Why Donald Trump’s Electoral College Victory Came as No Surprise: A Cliff Notes on Bellwether Predictors for Presidential Elections

Posted on November 10, 2016

Steve Mensing, Editor

♦ People who know me personally will recall me saying that Donald Trump had a really good shot at winning the presidency despite the mainstream media’s incredibly slanted reporting and what the alleged polls said.  I learned many years ago from my dad “Wild Bill” Mensing, an investigative journalist and labor editor for the Philadelphia Inquirer back in the day when journalistic ethics were still in vogue (late 40’s early 50’s), that two bellwether predictors of presidential elections existed.  Those two bellwether predictors still work today.

The size of the crowds attending rallies and public gatherings.  A huge predictor of the candidate’s popularity.  All across the United States Donald Trump and Mike Pence were drawing immense crowds while Hillary and her running mate were not doing so hot. You’d see 10,000 at a Trump rally and it would be reported as 200 (WRAL?).

Does the candidate connect emotionally with Mr. and Mrs. Everyman–the silent majority? This is really important. If the candidate comes across as too intellectual, too much in their head, or spews out too many words the average Joe and Jill needs to locate in their large print dictionary, they will have a challenge connecting with Mr. and Mrs. Everyman. Do they have the “he or she is like us” factor? Donald Trump when he was giving public talks and hiking his two thumbs up came across more like Mr. and Mrs. Everyman. A lot of folks cheered his unfiltered politically incorrectness.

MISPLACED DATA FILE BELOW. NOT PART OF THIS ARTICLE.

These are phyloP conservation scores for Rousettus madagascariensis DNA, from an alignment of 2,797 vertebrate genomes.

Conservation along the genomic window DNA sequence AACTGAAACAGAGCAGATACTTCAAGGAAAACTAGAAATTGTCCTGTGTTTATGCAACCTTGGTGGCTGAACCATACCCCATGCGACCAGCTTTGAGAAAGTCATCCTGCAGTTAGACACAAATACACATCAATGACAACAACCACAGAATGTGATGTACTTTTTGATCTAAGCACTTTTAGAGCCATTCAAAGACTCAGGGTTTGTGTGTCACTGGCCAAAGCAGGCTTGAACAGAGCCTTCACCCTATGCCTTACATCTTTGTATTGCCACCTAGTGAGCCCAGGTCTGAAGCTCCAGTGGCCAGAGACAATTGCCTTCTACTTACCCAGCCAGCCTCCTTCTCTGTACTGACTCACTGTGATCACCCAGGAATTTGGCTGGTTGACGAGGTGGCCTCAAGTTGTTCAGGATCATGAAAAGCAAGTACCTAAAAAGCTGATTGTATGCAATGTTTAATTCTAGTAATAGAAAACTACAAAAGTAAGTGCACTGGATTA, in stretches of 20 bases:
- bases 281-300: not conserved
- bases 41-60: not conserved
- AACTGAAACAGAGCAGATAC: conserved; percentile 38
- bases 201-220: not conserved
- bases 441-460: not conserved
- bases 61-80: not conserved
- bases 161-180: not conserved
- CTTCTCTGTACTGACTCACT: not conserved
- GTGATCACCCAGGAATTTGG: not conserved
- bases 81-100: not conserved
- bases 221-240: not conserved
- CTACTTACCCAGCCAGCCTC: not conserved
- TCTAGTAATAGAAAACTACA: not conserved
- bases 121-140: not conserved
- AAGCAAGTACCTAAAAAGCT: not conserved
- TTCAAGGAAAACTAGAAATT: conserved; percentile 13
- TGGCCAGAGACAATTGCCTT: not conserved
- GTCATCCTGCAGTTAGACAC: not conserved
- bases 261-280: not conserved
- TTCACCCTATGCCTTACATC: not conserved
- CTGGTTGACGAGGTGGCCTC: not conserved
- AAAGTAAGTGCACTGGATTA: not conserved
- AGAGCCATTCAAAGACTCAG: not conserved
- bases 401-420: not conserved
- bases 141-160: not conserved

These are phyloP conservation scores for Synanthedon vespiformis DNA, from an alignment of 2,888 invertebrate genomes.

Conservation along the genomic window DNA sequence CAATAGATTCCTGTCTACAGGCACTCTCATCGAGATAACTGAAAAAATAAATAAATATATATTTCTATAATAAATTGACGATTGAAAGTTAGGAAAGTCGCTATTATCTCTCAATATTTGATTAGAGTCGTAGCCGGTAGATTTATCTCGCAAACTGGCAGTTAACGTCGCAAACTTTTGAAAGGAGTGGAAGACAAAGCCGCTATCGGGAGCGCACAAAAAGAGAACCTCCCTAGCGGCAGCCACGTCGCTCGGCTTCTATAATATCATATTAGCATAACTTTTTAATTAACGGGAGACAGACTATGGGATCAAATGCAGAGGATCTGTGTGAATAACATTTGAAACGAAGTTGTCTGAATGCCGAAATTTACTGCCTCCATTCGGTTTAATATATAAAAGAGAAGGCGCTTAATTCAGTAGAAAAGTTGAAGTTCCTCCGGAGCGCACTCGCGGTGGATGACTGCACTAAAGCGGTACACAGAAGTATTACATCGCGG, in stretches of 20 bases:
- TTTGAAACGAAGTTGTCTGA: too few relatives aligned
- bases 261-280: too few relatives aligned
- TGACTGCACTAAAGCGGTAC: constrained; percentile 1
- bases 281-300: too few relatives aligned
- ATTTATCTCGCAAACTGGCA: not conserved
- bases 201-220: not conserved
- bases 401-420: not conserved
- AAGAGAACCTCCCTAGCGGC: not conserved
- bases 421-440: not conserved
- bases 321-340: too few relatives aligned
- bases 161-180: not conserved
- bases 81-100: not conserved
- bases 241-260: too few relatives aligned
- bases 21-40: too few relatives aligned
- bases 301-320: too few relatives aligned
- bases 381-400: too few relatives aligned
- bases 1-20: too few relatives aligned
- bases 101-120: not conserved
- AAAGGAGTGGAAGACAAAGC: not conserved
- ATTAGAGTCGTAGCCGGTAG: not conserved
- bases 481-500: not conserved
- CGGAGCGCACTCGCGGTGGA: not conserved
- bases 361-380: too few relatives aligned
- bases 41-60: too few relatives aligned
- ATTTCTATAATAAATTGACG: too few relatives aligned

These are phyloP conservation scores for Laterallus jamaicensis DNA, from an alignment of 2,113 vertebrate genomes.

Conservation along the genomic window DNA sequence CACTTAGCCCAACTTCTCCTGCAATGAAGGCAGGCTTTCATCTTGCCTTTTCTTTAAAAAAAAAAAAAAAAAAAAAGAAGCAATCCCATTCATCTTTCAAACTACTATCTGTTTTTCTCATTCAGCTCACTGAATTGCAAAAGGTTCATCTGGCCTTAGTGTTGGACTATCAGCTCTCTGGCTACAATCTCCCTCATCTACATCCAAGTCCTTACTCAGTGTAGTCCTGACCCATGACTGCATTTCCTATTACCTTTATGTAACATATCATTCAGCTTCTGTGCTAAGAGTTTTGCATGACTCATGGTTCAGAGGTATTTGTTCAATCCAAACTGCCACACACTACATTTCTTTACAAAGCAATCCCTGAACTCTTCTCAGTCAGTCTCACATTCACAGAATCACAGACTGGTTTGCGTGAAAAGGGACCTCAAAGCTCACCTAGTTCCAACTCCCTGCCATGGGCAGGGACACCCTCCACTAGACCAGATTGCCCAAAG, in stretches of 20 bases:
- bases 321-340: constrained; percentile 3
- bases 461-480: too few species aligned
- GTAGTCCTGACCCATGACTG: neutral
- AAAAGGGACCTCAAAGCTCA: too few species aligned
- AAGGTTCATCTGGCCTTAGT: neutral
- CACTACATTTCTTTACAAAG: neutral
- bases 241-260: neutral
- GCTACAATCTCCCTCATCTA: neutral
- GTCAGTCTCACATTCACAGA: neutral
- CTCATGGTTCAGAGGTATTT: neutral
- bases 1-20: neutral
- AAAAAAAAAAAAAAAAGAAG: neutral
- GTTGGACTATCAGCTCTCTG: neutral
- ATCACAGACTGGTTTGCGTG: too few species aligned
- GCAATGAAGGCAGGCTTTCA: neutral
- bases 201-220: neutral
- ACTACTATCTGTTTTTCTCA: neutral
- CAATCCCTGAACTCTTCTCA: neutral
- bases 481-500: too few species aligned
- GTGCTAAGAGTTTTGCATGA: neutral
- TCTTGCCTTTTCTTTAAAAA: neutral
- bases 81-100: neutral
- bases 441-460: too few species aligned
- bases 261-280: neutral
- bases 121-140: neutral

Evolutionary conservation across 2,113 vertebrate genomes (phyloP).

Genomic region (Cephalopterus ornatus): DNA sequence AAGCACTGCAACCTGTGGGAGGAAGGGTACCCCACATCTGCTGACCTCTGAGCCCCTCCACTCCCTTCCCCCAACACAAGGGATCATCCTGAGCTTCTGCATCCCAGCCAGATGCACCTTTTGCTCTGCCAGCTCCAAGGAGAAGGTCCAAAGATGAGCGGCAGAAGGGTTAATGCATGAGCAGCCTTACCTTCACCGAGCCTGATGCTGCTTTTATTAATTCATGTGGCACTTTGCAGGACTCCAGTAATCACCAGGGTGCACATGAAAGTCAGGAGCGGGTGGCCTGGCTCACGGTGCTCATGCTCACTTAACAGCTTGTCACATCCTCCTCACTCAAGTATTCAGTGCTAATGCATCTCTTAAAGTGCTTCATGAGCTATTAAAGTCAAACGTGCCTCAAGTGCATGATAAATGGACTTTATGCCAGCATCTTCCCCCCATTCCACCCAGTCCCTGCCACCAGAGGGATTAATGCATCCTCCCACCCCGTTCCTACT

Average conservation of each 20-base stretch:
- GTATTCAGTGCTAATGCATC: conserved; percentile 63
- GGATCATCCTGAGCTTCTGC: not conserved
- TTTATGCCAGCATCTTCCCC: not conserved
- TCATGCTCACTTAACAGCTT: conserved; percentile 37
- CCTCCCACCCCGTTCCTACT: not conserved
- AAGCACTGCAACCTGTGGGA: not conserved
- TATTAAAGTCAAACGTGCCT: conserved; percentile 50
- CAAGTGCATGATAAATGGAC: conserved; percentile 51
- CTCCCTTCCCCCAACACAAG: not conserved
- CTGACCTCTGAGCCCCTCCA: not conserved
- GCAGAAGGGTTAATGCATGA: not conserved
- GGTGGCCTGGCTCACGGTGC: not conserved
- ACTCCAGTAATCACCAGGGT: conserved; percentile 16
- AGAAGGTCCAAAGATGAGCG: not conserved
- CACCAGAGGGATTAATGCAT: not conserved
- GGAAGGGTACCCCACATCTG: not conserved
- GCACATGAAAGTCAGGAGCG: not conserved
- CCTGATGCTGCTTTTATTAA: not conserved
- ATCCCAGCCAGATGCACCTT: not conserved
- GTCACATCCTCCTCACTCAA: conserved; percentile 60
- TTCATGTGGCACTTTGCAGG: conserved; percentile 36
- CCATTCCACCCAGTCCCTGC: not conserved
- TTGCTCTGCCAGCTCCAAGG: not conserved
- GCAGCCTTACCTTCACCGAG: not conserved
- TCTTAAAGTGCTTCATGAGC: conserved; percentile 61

Here’s some past presidential campaign examples. Back in 1948 Harry Truman ran against Thomas Dewey. Harry Truman connected with the everyman. Easily. Thomas Dewey, who ran against Truman, was emotionally cutoff. He lacked the all important emotional connection. In 1952 Gen. Eisenhower, although a highly educated individual and a former president of Columbia University, never lost his common touch. He sounded like an easy going Kansas wheat farmer with no pretentions. He connected with his troops and he connected with the American public. His opponent was Adlai Stevenson, a cerebral sounding intellectual who was a geyser of uncommon verbiage. He was trampled in a landslide.

Other examples of candidates who didn’t connect with Mr. and Mrs. Everyman were Michael Dukakis, John Kerry, and Al Gore (Remember Al’s signature eye-rolls?) Dubya Bush connected. Bill Clinton connected. Ronald Reagan connected.

Go back and review past presidential elections and view the newsreels and YouTube videos. How many folks attended the candidate’s rallies? Did the candidate connect to Mr. and Mrs. Everyman?

P.S. I thought it was really mature the way President O’Bama and President Elect Trump buried the hatchet for the sake of a good transition. Sour grapes are a waste of time.

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